Challenger 2, negotiating rough ground.

The commander aligns the roof mounted panoramic sight on a target and presses the align
switch to slew the turret round until the gun is automatically positioned on the target. The gunner then
takes over the engagement of the target, and presses the laser rangefinder and the fire buttons to fire
the gun. As soon as the gunner has taken over the engagement of the target, the tank commander is
able to locate and take range measurement of a second target using the commander's sight. The data
for both targets, the first target being engaged by the gunner and the second target, are stored in the
digital fire control computer. When the gun has been fired and the kill assessment on the first target
completed, the commander presses the align switch which results in the turret slewing round to align
the gun on the second target and automatically firing the gun. The operational procedure greatly
enhances the firepower of the tank, in that the Challenger can effectively engage targets in rapid
succession.

SAFETY

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The Challenger 2 MBT is one of the heaviest and best protected tanks in the world.

The design of Challenger 2 has given emphasis to crew safety and tank survivability. The turret
is protected with second generation Chobham armour which provides increased resistance to
penetration by anti-tank weapons. The tank is protected against nuclear, biological and chemical (NBC)
warfare by an NBC protection system (with full overpressure filtered air) located in the turret bustle.
The electronics systems are protected against nuclear electromagnetic pulse (EMP).

The movement of the turret and gun is by a solid state electric drive rather than by high
pressure hydraulic drive. The electric drive removes the risk associated with rupturing of high pressure
hydraulic hoses in the crew compartment. The stowage for explosives is below the turret ring which
provides a less vulnerable position than in the turret bustle.

The turret and the hull designs incorporate stealth technology to minimize the radar signature.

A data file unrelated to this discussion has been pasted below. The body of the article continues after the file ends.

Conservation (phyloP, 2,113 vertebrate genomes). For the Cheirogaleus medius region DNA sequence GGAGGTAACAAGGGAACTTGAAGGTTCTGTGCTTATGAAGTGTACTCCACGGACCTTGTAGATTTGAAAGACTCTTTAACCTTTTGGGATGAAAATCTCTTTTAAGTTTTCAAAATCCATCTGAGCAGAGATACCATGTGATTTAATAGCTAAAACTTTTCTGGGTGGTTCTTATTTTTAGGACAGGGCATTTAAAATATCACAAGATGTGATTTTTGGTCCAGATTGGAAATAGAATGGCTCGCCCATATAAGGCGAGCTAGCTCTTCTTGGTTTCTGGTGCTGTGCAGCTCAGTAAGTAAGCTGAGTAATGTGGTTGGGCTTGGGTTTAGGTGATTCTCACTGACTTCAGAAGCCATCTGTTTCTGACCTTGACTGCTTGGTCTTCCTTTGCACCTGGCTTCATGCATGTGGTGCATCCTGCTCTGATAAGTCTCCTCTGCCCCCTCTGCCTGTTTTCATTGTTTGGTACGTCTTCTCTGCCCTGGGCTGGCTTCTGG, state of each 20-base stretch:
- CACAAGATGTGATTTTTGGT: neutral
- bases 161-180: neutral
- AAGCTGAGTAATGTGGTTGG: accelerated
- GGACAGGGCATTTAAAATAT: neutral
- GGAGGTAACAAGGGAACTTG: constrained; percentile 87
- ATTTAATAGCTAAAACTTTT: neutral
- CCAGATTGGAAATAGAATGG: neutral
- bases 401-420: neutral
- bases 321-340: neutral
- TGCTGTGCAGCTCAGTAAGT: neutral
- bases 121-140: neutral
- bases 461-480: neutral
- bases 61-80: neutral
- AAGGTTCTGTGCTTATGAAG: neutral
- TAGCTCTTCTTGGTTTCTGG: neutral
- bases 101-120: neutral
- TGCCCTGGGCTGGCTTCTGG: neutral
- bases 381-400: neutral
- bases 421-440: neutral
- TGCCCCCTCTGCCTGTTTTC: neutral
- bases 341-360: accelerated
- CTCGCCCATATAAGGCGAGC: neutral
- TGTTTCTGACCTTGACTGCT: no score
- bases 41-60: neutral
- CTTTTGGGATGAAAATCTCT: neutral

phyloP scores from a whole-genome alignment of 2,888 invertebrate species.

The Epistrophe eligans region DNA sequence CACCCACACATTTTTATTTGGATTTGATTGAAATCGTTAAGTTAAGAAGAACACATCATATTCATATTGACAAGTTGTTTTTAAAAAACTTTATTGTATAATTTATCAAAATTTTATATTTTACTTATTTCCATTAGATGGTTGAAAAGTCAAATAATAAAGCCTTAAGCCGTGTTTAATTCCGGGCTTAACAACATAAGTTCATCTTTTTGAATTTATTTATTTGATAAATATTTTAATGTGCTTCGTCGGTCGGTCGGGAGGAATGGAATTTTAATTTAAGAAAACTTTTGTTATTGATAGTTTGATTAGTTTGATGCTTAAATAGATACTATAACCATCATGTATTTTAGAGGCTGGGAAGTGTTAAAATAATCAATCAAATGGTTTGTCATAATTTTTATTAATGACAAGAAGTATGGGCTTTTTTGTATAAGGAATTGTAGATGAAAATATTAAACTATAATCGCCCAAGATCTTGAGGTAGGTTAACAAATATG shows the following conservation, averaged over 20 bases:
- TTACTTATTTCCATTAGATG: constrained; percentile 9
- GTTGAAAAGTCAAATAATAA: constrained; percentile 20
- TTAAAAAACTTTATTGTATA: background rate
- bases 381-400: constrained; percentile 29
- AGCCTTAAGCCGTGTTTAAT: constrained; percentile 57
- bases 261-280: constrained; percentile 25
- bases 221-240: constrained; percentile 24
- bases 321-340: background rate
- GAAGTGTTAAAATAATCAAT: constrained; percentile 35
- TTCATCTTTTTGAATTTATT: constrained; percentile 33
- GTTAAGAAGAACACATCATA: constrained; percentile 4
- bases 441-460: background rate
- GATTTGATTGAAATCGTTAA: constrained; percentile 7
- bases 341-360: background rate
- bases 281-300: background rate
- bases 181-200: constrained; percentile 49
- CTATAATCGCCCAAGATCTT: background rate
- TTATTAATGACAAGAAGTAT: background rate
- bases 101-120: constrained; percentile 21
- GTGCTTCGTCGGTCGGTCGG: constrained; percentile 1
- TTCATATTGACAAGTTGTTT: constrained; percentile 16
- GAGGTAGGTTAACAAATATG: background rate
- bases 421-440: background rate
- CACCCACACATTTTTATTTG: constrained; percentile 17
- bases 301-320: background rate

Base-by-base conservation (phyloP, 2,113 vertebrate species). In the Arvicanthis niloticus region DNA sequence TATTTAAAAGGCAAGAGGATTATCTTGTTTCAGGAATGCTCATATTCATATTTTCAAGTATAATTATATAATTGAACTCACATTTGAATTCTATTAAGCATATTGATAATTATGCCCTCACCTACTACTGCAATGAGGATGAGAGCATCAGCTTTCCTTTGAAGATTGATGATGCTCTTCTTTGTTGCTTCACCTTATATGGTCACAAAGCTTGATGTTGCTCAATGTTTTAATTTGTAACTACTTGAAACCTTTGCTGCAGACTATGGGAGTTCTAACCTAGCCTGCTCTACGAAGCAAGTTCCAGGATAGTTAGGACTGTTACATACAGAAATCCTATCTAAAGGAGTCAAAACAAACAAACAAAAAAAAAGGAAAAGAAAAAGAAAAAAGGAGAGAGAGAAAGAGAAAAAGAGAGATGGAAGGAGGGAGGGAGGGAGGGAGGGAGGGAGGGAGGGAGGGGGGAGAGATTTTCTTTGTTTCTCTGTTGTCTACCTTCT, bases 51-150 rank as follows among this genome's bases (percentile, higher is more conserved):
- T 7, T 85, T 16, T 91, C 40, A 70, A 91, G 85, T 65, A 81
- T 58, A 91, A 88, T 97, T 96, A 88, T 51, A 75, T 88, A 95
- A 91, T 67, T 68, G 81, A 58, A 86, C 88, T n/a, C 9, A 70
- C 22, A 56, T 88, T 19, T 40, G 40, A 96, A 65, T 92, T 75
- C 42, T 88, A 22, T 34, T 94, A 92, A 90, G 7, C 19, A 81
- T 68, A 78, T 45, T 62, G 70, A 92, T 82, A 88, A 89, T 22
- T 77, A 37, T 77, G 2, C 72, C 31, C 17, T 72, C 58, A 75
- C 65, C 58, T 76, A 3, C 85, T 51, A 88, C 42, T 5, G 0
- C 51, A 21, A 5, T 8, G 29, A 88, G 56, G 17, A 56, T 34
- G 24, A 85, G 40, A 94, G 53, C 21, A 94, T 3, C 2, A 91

TRIALS

Challenger 2 has successfully completed trials with the British Army and the Royal Army of
Oman. All the performance parameters were demonstrated, including the weapon systems, reliability
and survivability. The performance of the Chobham armour was demonstrated in repeated firings trials
on the Challenger 2 turret with modern anti-tank weapons. The result of the trial was that the
complete turret survived without penetration and the sighting system allowed the gun to be laid and
fired.

PROPULSION

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The Challenger 2 making its 1,200 HP engine do "some excercise"...

The Challenger 2 has a 12 cylinder 1200 horsepower diesel engine, from Perkins Engines
(Shewsbury) Ltd of Shropshire, UK., and a David Brown gearbox, model TN54, with 6 forward and 2
reverse gears. The maximum speed by road is 59 kilometer/hour and mean speed 40 kilometers./hour
cross country. The range is given as 450 kilometers. by road and typically 250 kilometers. cross
country.

Challenger 2 characteristics, technical performance, and specifications:

Challeger 2 cutout drawing.

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General characteristics / technical performance

Engine: Perkins Condor CV12 1200bhp


Gearbox: David Brown TN54 epicyclical, 6 fwd 2 rev
Suspension: Hydrogas variable spring rate
Track: William Cook Defence; hydraulically adjusted double pin
Speed: 59 kph (road); 40 kph (mean cross country)
Main Armament: Royal Ordnance 120mm L30 gun
Ammunition: CHARM 3, HESH and Smoke
Secondary Armament: Hughes 7.62mm coaxially mounted chain gun and 7.62mm loader's hatch mounted GPMG
Smoke Dischargers: Exhaust smoke injection and two sets of five L8 grenade dischargers
Commander: Gyrostabilized fully panoramic site with laser range finder and thermal imager
Gunner: Gyrostabilized primary site with laser range finder and thermal imager, and coaxially mounted auxiliary
sight
Driver: Day and night periscopes
Loader: Day periscope

SPECIFICATIONS

Crew: Commander, gunner, loader, driver


Weight: 62500 kilograms
Hull dimensions: approximate length 8.330 meters x width 3.50
meters
approximate length with gun forward, 11.50 meters
approximate height 2.50 meters
Speed: 59 kilometers./hour by road
40 kilometers./hour cross country
Range: 450 kilometers. by road
250 kilometers. cross country
Armament: one 120 mm, model L30 gun
one 7.62 mm Chain Gun
one 7.62 mm, model L37A2 anti-aircraft gun

RESOURCES

Army Technology - Current Projects Website

FAS - Military Analisys Network

The Gulf War - 1991 - Operation Granby

The ARMOR Site! is © Copyright 1997-2006 Fabio Prado . All Rights Reserved.